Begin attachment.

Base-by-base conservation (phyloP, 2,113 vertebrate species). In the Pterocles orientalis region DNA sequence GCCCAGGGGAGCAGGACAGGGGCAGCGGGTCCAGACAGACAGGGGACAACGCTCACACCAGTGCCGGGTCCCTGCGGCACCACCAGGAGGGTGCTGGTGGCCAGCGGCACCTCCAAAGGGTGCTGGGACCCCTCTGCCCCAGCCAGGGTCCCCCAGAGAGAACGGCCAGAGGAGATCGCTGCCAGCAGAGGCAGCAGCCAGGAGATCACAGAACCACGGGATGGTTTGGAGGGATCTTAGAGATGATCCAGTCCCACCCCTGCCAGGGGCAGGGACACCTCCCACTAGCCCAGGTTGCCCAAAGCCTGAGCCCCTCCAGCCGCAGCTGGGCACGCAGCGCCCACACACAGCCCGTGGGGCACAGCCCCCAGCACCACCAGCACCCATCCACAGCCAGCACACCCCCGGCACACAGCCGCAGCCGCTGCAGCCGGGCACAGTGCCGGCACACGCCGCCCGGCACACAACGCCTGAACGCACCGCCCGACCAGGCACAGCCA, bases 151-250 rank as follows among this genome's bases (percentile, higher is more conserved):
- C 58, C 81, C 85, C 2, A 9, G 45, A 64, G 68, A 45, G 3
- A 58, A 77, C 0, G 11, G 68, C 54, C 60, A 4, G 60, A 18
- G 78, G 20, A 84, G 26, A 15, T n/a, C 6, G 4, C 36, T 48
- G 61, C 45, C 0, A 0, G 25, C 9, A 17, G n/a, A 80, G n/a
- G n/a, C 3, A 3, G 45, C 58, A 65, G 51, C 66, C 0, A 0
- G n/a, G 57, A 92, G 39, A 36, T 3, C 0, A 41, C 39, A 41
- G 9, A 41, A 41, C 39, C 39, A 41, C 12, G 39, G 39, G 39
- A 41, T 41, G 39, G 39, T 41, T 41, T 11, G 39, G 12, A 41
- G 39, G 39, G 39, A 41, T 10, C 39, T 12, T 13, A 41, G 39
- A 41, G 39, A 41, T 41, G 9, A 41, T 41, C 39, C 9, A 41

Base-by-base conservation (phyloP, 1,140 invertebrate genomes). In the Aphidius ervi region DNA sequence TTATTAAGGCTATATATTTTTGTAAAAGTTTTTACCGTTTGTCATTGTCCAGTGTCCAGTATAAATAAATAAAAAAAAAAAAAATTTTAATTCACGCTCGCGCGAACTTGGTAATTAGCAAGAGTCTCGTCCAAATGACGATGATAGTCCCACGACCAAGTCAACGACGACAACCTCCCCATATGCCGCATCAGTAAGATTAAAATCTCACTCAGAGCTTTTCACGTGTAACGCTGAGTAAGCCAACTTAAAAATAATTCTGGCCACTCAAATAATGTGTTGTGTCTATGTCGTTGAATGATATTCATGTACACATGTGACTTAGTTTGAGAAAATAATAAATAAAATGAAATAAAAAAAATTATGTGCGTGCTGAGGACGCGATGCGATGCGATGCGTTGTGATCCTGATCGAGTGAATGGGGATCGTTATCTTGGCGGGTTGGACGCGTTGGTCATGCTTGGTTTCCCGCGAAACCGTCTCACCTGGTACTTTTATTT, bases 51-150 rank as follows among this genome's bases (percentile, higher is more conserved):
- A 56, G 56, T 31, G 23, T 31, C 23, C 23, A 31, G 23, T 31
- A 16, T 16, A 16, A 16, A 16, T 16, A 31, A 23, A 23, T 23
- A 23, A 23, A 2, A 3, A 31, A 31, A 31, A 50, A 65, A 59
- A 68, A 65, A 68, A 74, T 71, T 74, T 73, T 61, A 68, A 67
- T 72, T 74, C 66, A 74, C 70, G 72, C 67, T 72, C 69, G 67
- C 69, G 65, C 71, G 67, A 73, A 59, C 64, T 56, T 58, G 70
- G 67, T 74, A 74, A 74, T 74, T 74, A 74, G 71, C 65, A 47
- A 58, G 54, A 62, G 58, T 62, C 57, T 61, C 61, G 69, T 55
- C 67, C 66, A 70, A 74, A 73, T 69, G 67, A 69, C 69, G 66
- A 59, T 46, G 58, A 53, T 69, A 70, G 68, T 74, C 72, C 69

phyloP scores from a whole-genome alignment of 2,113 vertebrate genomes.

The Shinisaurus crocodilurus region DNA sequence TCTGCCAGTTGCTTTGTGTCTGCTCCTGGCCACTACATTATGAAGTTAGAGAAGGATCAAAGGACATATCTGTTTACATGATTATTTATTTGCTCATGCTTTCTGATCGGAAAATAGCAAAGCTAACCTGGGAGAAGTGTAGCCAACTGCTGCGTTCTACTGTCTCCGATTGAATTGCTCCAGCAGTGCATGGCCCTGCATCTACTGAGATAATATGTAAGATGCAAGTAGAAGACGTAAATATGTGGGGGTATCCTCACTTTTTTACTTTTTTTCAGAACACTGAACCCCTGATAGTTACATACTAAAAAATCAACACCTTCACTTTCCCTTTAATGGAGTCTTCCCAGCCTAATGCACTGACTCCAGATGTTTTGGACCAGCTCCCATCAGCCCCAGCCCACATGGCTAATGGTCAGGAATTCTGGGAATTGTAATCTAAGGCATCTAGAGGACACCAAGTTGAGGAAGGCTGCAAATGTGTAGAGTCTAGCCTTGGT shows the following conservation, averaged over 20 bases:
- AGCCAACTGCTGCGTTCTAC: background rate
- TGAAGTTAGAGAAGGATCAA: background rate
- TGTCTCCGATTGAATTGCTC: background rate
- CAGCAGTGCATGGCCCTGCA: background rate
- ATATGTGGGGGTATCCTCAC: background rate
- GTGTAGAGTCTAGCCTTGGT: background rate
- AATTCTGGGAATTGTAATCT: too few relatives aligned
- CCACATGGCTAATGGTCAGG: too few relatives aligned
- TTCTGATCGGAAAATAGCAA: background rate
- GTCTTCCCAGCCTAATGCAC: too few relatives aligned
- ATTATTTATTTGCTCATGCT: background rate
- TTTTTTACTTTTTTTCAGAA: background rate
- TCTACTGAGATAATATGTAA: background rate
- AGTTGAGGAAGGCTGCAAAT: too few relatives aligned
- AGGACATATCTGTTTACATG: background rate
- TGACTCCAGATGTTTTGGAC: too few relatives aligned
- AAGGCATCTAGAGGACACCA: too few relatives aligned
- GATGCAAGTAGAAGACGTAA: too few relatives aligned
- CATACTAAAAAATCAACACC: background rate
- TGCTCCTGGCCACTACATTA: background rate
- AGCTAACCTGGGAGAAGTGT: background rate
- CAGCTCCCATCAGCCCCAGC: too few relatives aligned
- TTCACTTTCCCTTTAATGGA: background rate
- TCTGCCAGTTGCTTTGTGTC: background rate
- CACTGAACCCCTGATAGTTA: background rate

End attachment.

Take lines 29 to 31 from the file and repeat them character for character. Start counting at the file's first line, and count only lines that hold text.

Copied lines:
- ATATGTGGGGGTATCCTCAC: background rate
- GTGTAGAGTCTAGCCTTGGT: background rate
- AATTCTGGGAATTGTAATCT: too few relatives aligned